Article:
IF IT’S about “choice”, why is there coercion?

Aside from criticisms that the Reproductive Health (RH) bill is unconstitutional, experts say it will make undue demands on health professionals.

Section 28 of House Bill No. 4244 states that it respects “the conscientious objection of a healthcare service provider based on one’s ethical or religious beliefs.”

However, the same clause also requires physicians to refer patients demanding “emergency” RH services to other doctors, or face penalties.

For former Sen. Aquilino Pimentel, Jr., this provision of the RH bill forces health practitioners to do indirectly what their consciences forbid them to do directly.

“The clause contradicts itself when it clears the conscientious objector of liability but requires him or her to refer the matter to somebody who would do as the RH bill mandates,” he told the Varsitarian.

Dr. Maria Salve Olalia, UST Health Service director, described the bill as “very undemocratic and un-Christian.”

“The [conscience clause] is one of the major reasons why we, Catholic physicians, are opposing this bill,” she said.

Olalia added that referring patients to other doctors could pose harm to patients.

“Why should we refer and encourage procedures which we know are not beneficial to our patients? Why encroach on the practice of our professional ethics?” she asked.

However, former Akbayan representative Risa Hontiveros-Baraquel, a staunch RH proponent, said the bill simply asks that the patient be referred to a willing doctor.

“He or she will simply refer to another doctor or health professional, who is secular, has no conflict of interest, and has no objection to such methods,” she said.

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But Jo Aurea Imbong, executive secretary of the Legal Office of the Catholic Bishops’ Conference of the Philippines, said that even with the supposed conscience clause, the RH bill still contradicts the Hippocratic Oath or the physicians’ vow to practice an ethical profession.

Pimentel echoed Imbong, saying that doctors pledged to cure, not to kill.

“The Hippocratic Oath requires doctors to heal bodies, not to destroy lives. Since the fetus is a live human being, it already has a life since conception,” he said.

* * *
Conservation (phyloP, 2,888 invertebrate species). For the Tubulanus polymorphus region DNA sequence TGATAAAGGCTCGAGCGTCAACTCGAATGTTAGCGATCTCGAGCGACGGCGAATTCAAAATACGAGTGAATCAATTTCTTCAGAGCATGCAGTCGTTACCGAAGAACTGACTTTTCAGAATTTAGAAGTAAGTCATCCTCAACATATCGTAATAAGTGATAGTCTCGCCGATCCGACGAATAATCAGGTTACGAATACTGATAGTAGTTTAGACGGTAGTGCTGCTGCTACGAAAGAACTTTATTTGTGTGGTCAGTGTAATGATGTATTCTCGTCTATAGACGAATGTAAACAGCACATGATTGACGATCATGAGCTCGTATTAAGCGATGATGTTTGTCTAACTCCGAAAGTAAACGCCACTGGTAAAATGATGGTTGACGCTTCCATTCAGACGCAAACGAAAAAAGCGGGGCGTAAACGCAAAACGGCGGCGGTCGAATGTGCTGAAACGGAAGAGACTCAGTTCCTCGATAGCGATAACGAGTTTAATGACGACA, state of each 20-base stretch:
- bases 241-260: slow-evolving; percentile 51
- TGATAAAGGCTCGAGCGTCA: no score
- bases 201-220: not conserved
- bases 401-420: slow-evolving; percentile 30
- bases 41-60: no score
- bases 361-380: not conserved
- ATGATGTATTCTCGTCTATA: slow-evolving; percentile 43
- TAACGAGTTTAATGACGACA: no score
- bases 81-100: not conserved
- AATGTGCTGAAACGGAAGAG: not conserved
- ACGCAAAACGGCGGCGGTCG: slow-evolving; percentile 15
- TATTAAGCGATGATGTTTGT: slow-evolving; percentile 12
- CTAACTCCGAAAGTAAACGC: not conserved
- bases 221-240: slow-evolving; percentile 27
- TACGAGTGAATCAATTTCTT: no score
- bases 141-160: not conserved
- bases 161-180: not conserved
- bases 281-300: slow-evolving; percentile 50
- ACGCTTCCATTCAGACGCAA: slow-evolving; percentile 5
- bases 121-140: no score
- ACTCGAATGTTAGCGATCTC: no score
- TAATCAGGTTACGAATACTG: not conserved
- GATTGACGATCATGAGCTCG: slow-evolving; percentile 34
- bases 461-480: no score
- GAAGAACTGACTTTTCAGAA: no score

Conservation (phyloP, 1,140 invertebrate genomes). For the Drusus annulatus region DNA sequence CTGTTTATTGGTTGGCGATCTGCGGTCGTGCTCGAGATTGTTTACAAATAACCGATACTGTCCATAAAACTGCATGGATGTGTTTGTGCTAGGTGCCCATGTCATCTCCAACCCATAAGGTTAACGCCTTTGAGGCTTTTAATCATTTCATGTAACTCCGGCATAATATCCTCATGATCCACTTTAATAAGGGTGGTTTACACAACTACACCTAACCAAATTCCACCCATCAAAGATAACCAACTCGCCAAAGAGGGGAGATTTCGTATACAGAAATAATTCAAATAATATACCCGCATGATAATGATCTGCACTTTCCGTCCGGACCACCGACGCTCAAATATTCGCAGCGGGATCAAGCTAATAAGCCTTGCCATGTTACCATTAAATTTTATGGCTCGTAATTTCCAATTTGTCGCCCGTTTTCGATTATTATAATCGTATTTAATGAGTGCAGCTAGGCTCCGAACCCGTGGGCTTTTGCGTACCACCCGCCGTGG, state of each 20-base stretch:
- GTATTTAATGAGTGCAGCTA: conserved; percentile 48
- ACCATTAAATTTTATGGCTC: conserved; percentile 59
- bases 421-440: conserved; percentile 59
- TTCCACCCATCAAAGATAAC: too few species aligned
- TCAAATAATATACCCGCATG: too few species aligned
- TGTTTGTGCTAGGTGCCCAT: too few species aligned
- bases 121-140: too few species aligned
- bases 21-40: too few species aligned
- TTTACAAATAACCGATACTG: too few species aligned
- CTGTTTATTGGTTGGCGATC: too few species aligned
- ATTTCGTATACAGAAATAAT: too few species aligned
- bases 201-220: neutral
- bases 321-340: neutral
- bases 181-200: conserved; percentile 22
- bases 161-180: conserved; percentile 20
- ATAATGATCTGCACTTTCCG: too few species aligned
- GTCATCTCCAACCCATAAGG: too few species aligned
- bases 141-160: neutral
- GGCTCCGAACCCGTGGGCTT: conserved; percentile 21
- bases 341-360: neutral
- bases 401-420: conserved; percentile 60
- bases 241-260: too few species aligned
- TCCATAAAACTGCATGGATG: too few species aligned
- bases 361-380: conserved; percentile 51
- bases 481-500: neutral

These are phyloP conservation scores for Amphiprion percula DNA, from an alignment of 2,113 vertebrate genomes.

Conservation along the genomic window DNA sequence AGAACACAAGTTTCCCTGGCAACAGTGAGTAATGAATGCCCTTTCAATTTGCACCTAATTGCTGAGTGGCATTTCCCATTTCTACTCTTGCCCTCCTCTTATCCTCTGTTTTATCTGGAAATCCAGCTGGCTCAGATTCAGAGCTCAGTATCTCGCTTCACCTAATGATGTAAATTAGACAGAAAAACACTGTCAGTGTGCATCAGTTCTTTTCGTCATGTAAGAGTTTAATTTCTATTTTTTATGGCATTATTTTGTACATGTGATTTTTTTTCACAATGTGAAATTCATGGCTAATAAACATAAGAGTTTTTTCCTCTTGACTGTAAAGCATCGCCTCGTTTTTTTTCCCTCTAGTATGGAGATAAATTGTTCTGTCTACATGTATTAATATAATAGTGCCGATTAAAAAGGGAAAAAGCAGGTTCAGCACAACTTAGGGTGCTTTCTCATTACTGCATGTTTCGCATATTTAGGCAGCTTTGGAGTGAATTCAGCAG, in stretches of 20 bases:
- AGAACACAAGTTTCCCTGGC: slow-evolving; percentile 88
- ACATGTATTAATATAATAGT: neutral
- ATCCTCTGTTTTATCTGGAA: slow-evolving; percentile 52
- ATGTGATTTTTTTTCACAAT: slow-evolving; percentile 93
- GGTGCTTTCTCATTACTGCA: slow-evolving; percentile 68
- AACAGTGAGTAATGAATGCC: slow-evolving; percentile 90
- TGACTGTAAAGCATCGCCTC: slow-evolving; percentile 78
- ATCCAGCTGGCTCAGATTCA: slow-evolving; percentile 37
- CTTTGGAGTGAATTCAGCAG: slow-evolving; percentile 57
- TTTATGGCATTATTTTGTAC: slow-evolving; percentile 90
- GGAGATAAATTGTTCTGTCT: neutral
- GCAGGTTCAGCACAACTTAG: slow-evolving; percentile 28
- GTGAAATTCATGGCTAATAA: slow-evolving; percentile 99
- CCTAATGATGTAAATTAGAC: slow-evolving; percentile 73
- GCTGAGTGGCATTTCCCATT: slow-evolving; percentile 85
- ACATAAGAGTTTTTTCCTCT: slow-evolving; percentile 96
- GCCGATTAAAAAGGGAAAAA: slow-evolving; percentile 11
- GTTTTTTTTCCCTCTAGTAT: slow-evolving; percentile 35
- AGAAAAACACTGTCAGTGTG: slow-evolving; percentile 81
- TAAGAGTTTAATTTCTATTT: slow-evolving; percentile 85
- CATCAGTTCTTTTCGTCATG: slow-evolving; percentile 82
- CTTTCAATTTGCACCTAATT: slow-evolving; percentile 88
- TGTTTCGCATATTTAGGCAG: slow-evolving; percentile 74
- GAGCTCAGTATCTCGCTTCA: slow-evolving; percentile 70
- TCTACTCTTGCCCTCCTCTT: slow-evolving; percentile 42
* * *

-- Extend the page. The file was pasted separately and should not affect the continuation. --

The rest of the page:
Under this oath, physicians vow not to give a “fatal draught to anyone,” including the unborn.

“Neither will I give a woman means to procure an abortion,” the oath states. “I will be chaste and religious in my life and in my practice.”

“The bill does not hide its hostility for the unborn. There is nothing in the bill that safeguards the rights of the unborn at conception,” Imbong said.

She added that there would be “big complications” with natural law if the bill is passed as some proponents believe that life begins at implantation, a process that takes place shortly after the sperm fertilizes the egg.

Natural science and the Constitution say otherwise—that life begins at conception, Pimentel said.

“The difference only enables proponents of contraception to have a leeway by which they can say that before implantation, any kind of contraception—whether abortive or not—may be used,” Pimentel said.

Because of this, some contraceptives can still serve as abortifacients, he added.

This contradicts a provision in Article II, Section 12, of the Constitution that says the State “shall equally protect the life of the mother and the life of the unborn from conception,” Pimentel said.

Imbong said there are more provisions in the Constitution that invalidate the RH bill.

The bill violates at least three major provisions, namely: Section 14, the rights of women; Section 15, the basic right of ‘authentic’ health; and Section 16, the right of balanced ecology.

“It infringes the rights stated in Section 14 because the contraceptive menus in [the bill] harm women’s health and even cause death. Section 15 is defied because it provides a ‘recipe’ for harmful and lethal contraceptives. Lastly, Section 16 is violated for assaulting the conceived and the unborn child’s environment, the womb,” Imbong said.

Oral contraceptive pills have been linked to breast cancer by literature from the Mayo Clinic, www.cancer.gov, and others.

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Pimentel said the passage of the RH bill would only benefit the manufacturers of drugs, devices and other products that are designed to prevent conception.

Imbong said billions in funds intended for the bill should be allocated to more pressing matters.

“These could have gone for the needs of the poor,” she said. “Instead, the budget will be used for condoms and oral contraceptives and will only benefit those companies making what will destroy the bodies and values of the people.”

Meanwhile, Baraquel said that when a woman arrives at an emergency room because of induced abortion, the Hippocratic Oath must prevail and doctors should do no harm.

“The only godly or humane thing to do is to take care of her and not let her suffer to death,” she said.

Dr. Corazon Lim, Obstetrics and Gynecology specialist, said doctors must still uphold the truth.

“You must tell your patients the arguments of the bill, [informing them of the] consequences of their chosen action,” she said.

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